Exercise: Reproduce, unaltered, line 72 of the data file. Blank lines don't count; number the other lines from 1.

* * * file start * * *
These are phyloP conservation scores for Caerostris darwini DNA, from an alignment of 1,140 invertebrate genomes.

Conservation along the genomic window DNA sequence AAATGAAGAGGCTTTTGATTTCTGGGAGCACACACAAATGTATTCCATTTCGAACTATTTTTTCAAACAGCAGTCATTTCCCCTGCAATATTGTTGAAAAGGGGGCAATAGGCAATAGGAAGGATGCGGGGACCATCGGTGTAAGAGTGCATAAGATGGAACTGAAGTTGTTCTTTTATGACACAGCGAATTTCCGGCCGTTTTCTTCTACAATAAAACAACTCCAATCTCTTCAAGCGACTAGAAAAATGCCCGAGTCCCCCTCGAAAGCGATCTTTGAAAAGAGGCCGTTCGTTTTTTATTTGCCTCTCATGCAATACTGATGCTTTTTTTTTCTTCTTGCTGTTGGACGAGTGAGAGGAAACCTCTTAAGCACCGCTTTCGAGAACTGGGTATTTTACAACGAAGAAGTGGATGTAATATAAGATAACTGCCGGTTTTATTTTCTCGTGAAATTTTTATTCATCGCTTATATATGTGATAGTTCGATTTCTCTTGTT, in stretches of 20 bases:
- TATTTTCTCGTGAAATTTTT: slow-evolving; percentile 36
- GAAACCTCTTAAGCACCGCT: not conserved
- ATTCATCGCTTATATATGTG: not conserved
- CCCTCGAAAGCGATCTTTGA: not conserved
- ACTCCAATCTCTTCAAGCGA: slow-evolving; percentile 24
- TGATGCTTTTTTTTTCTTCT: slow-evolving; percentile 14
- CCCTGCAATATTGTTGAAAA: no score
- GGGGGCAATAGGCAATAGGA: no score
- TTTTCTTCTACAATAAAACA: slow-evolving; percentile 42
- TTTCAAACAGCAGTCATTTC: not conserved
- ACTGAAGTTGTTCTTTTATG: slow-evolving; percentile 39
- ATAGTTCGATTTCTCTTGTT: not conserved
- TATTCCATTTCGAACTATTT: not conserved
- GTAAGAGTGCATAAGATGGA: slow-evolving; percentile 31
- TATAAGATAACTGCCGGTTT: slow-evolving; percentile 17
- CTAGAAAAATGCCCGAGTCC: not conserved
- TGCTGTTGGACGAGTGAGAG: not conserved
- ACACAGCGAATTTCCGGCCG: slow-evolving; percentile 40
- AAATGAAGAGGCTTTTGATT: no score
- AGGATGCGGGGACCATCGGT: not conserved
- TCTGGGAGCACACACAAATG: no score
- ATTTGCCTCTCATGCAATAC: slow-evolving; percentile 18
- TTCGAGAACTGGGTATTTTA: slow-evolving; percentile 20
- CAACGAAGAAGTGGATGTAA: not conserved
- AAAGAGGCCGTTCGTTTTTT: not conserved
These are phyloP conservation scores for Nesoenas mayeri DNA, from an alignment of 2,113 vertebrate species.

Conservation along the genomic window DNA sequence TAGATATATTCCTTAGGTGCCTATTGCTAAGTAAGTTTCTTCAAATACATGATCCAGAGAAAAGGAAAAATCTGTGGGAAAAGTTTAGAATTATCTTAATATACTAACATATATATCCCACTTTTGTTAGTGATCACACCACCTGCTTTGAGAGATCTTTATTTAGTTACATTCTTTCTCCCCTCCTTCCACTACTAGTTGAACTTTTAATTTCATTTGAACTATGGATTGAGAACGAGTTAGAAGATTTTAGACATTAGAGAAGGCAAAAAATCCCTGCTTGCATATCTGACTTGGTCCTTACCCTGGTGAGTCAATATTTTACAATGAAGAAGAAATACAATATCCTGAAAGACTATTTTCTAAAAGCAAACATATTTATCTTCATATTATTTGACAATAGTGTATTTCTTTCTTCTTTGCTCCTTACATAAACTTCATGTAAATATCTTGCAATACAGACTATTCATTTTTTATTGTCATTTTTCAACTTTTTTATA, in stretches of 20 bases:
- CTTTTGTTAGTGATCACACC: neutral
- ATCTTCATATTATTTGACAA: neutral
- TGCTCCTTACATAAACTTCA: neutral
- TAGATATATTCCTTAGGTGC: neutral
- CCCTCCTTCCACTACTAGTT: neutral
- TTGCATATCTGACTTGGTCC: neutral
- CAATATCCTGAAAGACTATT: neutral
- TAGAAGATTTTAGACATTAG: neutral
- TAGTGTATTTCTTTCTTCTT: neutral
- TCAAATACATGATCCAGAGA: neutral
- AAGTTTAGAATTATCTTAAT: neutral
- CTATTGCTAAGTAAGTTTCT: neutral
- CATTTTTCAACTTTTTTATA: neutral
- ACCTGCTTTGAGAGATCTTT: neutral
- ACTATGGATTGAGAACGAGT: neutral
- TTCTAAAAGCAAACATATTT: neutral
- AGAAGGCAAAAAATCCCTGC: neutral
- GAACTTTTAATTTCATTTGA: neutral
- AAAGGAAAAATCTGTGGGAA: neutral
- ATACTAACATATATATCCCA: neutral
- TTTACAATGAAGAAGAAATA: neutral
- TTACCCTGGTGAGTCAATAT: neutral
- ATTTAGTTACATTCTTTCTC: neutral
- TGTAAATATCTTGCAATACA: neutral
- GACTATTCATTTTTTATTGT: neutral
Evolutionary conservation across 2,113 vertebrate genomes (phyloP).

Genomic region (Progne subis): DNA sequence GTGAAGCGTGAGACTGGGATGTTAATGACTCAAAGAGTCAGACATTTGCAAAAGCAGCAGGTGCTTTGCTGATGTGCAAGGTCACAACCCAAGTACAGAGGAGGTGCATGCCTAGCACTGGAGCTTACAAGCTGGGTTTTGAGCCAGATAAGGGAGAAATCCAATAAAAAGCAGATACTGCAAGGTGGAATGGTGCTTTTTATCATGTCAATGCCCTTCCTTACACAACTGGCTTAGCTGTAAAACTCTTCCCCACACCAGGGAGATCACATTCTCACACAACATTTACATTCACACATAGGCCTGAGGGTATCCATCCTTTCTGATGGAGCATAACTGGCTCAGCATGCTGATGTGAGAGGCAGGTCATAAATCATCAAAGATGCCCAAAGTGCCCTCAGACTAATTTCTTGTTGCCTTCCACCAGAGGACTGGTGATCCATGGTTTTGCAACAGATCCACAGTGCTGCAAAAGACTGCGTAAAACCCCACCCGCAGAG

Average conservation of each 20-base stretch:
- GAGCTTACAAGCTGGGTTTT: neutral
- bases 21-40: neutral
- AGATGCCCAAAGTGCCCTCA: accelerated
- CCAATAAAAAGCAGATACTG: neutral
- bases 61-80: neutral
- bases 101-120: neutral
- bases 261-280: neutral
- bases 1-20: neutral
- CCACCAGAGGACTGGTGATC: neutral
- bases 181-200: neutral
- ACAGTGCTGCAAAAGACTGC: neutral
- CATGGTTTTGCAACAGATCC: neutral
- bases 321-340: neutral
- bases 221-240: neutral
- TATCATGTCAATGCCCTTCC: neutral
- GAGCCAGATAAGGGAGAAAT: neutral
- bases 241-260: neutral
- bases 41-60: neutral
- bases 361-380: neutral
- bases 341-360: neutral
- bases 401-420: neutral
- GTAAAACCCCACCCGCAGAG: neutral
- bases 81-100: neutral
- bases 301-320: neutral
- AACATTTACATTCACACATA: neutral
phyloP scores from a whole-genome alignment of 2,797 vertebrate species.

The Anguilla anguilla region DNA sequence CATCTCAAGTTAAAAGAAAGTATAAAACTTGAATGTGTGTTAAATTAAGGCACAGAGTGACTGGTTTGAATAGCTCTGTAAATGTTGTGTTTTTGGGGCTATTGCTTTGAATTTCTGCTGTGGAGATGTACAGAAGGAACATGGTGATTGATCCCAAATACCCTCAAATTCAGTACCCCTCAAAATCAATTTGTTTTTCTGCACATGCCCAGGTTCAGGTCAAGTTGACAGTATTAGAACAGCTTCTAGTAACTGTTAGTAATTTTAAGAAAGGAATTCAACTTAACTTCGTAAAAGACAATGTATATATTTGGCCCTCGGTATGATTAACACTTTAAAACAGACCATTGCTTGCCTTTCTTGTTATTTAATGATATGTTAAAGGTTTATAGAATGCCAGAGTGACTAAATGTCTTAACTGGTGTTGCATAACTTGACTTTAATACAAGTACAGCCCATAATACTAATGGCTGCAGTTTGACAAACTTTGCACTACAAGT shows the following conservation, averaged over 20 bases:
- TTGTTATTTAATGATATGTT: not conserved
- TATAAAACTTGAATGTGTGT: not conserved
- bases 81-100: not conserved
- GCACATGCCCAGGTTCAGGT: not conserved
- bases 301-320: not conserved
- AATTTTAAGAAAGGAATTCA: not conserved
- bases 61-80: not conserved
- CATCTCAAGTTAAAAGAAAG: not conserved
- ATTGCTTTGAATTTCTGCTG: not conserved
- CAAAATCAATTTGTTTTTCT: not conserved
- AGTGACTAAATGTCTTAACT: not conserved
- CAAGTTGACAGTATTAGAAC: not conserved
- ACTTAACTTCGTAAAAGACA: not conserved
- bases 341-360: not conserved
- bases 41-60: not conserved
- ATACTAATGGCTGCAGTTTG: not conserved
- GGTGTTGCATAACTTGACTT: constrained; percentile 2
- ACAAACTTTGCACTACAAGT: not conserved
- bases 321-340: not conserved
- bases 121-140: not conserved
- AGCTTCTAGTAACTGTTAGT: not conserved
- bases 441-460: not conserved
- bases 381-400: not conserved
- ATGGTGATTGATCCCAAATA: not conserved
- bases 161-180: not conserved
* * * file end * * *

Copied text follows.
- TATCATGTCAATGCCCTTCC: neutral